I started my internship in late August 2019. My role was to help organize and facilitate the 4th InVhestia FAST Standard Financial Modelling Competition. I was very ‘green’ in aspects of finance, modelling, and everything related to the field. I did however, have a background in event organizing as the Vice President of AIESEC at …
I started my internship in late August 2019. My role was to help organize and facilitate the 4th InVhestia FAST Standard Financial Modelling Competition. I was very ‘green’ in aspects of finance, modelling, and everything related to the field. I did however, have a background in event organizing as the Vice President of AIESEC at my alma mater JKUAT. I had also helped organize the training for the 2017 edition of the InVhestia competition. So you can say I did know my way around when it came to events.
Coming from a background of Mechatronic Engineering, one would imagine that project management would be a lot less technical. I knew I could rely on my knowledge of student events, but I had to learn quickly that there is a science behind marketing, a voice that has been honed by InVhestia. There needed to be a balance between making things fun and suitable for student audience, but also maintain a level of formality and professionalism, if I can call it that.
As we approached different new universities, I was able to appreciate the diversity of Kenyan universities. I was encouraged by the enthusiasm of administration personnel who are eager to give their students opportunities to learn outside of the standard curriculum. It felt like we all shared a common goal, to have financial modelling using the FAST Standard known by all students.
Here are my key takeaways from the competition:
Another huge learning for me was not to close off your brain with regards to what you can or can’t do. Your background should not make you shy off from new challenges. My first task was to create a poster, something I had not done before. Stress! But once I got the right tools, it realized that I could do it. The same thing with social media; it was somewhat new for me, but again, the analytic tools helped me figure my way. Once I was in the zone, I was able to have an enjoyable experience.
I am glad I got to work in a corporate space. Here, you have to know what your plan is for every day so that you’re productive. My background was mostly field work, so I had to learn how to manage my time quite fast.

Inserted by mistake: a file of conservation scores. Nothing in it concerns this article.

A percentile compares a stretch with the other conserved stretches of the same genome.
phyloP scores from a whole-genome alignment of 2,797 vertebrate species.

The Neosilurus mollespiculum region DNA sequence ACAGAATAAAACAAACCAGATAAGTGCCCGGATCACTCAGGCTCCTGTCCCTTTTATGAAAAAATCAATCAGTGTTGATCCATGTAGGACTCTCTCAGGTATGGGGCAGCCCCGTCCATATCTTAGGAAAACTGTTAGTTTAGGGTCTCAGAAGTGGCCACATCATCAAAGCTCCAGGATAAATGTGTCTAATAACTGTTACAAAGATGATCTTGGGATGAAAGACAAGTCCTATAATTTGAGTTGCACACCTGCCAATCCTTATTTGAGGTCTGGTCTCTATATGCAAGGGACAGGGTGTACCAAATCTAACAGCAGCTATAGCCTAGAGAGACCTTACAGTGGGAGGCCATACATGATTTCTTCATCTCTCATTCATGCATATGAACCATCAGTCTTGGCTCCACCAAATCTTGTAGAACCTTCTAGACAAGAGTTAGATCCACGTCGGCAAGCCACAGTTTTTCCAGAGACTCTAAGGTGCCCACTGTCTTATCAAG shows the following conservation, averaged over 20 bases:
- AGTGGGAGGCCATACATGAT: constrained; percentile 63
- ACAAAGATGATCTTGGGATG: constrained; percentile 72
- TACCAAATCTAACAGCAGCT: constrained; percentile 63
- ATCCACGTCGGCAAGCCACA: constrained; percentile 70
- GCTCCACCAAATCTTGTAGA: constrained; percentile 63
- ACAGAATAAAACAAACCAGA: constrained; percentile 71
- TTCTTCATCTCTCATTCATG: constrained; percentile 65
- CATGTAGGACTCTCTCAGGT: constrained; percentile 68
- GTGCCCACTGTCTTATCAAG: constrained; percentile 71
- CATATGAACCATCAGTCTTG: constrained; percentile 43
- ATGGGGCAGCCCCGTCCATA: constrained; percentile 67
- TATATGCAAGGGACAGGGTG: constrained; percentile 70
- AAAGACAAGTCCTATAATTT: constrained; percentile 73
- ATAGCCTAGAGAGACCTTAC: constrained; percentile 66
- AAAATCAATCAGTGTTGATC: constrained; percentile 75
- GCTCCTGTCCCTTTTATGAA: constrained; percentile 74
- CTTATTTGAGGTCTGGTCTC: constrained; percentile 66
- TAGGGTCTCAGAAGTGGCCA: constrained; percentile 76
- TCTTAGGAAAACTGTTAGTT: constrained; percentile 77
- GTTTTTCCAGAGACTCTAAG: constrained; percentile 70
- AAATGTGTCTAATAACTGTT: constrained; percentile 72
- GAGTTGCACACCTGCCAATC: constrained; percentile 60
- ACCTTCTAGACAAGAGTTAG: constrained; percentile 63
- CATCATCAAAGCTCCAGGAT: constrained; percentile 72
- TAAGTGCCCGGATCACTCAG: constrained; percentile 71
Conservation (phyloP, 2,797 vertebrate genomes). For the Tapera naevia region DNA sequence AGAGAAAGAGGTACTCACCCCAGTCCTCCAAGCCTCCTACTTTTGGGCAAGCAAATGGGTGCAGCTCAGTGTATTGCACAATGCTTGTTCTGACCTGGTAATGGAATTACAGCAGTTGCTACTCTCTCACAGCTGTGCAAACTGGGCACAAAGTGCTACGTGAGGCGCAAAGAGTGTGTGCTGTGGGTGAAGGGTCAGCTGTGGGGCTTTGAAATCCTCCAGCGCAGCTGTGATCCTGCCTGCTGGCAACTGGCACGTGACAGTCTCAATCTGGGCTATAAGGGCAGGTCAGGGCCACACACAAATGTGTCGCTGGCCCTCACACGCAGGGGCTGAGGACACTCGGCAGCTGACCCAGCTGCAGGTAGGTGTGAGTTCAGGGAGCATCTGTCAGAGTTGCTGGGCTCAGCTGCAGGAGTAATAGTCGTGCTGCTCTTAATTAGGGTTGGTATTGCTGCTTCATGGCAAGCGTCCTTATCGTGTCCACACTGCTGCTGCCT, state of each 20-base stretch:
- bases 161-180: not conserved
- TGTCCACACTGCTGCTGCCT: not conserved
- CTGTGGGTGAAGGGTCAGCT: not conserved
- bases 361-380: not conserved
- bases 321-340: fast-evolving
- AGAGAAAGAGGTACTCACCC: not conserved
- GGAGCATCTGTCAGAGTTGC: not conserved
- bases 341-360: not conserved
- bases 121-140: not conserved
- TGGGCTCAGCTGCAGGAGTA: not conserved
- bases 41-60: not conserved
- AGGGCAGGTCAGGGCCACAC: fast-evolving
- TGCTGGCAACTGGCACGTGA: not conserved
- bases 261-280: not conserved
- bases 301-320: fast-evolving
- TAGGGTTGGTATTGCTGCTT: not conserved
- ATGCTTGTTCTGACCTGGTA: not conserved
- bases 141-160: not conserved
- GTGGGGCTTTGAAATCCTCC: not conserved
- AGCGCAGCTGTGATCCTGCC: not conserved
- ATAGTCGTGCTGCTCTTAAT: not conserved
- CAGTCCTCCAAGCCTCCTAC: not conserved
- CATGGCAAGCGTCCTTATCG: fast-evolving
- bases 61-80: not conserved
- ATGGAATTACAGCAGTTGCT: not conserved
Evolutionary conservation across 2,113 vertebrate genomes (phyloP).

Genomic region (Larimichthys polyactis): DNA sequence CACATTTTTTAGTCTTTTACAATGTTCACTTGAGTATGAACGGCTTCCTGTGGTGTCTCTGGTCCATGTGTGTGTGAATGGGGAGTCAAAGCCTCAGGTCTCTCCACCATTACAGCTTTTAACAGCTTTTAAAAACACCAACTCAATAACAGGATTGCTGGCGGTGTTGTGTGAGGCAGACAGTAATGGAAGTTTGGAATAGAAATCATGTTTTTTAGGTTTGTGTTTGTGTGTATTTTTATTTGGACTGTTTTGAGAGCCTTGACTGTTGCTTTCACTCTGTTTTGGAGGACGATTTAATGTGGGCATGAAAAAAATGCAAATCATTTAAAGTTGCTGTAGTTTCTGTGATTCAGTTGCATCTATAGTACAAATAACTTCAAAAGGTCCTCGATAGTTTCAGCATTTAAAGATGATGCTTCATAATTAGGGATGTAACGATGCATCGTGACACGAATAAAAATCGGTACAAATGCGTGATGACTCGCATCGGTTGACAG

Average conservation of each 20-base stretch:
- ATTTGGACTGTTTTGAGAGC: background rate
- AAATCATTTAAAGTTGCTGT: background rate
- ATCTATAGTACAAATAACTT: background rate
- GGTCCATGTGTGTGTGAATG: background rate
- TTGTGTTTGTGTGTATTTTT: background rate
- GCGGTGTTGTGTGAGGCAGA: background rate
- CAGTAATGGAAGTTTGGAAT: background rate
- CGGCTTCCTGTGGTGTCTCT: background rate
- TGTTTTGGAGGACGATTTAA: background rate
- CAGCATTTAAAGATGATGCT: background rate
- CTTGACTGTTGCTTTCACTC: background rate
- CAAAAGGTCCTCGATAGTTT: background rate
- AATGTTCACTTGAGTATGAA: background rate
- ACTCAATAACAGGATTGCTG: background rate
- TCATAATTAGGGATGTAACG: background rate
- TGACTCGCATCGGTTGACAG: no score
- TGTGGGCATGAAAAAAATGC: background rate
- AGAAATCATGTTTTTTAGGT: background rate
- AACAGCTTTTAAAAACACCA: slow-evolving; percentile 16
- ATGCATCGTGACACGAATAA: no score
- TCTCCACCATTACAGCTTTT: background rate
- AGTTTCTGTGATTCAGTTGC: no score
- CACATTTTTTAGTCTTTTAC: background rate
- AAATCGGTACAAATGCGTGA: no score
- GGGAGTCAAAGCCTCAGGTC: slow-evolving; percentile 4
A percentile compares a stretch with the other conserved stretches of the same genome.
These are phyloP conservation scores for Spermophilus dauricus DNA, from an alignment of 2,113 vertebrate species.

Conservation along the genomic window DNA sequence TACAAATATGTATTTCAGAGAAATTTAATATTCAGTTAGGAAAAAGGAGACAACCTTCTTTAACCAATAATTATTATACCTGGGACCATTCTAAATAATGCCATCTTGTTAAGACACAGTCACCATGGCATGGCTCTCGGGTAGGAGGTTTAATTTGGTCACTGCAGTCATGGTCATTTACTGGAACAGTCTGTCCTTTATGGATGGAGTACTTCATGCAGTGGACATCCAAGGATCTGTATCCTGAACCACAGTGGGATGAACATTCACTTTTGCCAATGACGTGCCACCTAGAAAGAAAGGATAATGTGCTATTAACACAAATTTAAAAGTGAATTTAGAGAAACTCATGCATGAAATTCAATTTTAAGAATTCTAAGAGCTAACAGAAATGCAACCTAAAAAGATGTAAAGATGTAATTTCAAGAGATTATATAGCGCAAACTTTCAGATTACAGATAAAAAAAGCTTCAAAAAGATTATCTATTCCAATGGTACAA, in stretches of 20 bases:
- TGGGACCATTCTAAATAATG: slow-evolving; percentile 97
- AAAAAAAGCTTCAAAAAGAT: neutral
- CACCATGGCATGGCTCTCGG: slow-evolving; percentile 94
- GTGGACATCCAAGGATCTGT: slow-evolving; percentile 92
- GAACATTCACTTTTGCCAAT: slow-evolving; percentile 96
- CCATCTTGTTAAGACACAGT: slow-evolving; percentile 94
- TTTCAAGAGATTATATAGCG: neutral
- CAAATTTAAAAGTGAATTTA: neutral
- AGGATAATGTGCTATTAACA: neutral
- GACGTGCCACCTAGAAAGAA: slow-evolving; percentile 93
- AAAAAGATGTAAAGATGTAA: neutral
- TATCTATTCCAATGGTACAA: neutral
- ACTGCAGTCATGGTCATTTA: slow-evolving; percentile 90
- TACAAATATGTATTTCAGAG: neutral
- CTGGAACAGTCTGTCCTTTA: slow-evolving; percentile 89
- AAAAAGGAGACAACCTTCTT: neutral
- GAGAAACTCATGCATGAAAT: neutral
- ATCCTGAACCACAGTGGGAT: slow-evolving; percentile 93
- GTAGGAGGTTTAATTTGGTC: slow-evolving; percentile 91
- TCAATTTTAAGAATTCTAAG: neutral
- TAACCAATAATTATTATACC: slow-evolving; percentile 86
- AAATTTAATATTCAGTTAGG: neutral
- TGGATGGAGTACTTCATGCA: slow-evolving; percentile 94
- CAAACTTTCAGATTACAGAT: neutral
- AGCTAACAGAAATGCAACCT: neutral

My first training was at UON. I thought all I had to do was plan and schedule the training, and that was it. That didn’t go as planned. My supervisor Nyambura asked me to talk about the competition in front of the students. It wasn’t something we had talked about so it caught me off-guard. I am not a public speaker, so it was quite honestly nerve-racking. However, it did also serve as an eye-opener. It pushed me to learn more things about the company and the competition. I saw the importance of knowing your stuff when talking to people so that you stand out as an authority.
The exposure I got at InVhestia was beneficial not just for me but the students I was interacting with too. They showed interest in and engaged more with the brand. It was evident that, for some, it was a once in a life-time kind of experience that pushed them to take the initiative. It was refreshing to see students looking to self-improve. It is not often that you see students take that kind of initiative. By the end of the campus tours, I had been added to quite a number of student WhatsApp groups. And I’m proud to say, mimi ni member!
My other lesson was being patient! Each campus we went to had students who had different exposure as far as working in Excel. For some, building formula was a walk in the park but for others, we needed to go step by step, several times. This repetition also showed resilience in the students, their willingness to learn. By the third day of the competition, very few students had submitted their models. This was discouraging for me, especially because I had seen the excitement in the training sessions and groups. But in true Kenyan fashion, the submissions started flooding in on the last day, and the last hour, the last minute, to the last second. This year we had 92 submissions, which is the highest it’s ever been and I am very proud of that.
What stood out for me was the impact that the FAST Standard Financial Modelling Competition has on students. You could see that they needed the exposure, and when they got it, they ran with it. Truth is, there were highs and lows, but the highs by far outweighed the lows. The marking is now ongoing and I am now excited to see the results and the impact in the lives of the students.
Written by Wangui Kinyori